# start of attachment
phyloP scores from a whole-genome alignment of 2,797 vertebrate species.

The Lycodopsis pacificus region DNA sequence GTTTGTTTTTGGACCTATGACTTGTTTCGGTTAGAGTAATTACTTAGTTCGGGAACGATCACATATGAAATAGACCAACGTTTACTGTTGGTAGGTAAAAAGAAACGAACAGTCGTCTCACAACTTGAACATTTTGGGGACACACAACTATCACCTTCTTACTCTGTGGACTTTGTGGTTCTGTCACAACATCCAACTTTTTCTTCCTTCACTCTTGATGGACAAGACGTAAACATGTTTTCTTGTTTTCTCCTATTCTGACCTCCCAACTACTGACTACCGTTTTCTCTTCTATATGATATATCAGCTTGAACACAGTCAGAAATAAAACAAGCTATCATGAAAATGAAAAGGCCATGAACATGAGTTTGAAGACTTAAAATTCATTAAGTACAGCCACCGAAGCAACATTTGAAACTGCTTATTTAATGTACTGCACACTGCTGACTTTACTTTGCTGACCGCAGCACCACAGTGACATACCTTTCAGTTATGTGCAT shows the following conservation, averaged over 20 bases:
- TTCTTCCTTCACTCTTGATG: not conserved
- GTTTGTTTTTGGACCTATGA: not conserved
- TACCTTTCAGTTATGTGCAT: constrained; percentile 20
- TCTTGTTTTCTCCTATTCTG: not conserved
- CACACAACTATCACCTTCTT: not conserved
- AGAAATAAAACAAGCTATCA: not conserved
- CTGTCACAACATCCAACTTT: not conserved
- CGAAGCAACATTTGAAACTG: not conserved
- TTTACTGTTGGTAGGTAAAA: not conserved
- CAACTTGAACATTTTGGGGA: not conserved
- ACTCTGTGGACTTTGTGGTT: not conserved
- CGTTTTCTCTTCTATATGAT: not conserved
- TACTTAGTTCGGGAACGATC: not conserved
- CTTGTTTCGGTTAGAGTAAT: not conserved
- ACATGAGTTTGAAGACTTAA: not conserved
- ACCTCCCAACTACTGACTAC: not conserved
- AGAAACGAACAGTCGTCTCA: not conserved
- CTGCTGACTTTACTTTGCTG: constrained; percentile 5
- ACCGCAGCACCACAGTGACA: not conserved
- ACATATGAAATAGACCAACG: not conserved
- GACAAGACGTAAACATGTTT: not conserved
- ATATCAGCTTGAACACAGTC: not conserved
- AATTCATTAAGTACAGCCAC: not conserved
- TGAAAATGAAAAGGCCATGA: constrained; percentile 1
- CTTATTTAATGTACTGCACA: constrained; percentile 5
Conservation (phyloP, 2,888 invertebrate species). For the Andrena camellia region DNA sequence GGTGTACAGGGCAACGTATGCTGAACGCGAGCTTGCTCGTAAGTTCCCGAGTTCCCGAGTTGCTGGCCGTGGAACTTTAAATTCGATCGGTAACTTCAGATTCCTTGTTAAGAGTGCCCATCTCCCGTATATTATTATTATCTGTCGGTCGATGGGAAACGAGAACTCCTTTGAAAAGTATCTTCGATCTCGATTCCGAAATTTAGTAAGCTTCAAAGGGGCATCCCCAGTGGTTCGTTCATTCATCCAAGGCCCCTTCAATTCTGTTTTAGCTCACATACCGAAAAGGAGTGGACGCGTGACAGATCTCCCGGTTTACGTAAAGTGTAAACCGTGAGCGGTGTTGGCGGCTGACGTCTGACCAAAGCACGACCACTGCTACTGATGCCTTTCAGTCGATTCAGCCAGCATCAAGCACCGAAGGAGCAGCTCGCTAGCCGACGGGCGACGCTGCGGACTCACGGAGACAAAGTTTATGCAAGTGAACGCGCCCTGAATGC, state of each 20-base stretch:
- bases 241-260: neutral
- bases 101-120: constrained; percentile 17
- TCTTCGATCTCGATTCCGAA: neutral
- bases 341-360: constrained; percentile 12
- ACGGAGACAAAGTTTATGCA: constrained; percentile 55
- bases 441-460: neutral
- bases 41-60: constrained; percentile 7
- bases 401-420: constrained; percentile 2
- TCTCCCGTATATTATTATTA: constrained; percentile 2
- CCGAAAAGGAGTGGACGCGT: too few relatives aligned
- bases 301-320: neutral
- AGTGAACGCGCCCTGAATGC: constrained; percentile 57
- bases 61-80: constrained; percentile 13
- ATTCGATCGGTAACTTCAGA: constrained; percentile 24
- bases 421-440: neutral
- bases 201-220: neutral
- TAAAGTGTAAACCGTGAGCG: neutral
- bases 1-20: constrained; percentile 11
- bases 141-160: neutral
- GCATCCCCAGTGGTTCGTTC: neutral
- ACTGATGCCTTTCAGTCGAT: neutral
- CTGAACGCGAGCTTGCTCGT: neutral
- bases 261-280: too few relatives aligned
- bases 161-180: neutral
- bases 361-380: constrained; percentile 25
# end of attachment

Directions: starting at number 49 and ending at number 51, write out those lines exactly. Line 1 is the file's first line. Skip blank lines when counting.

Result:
- ACTGATGCCTTTCAGTCGAT: neutral
- CTGAACGCGAGCTTGCTCGT: neutral
- bases 261-280: too few relatives aligned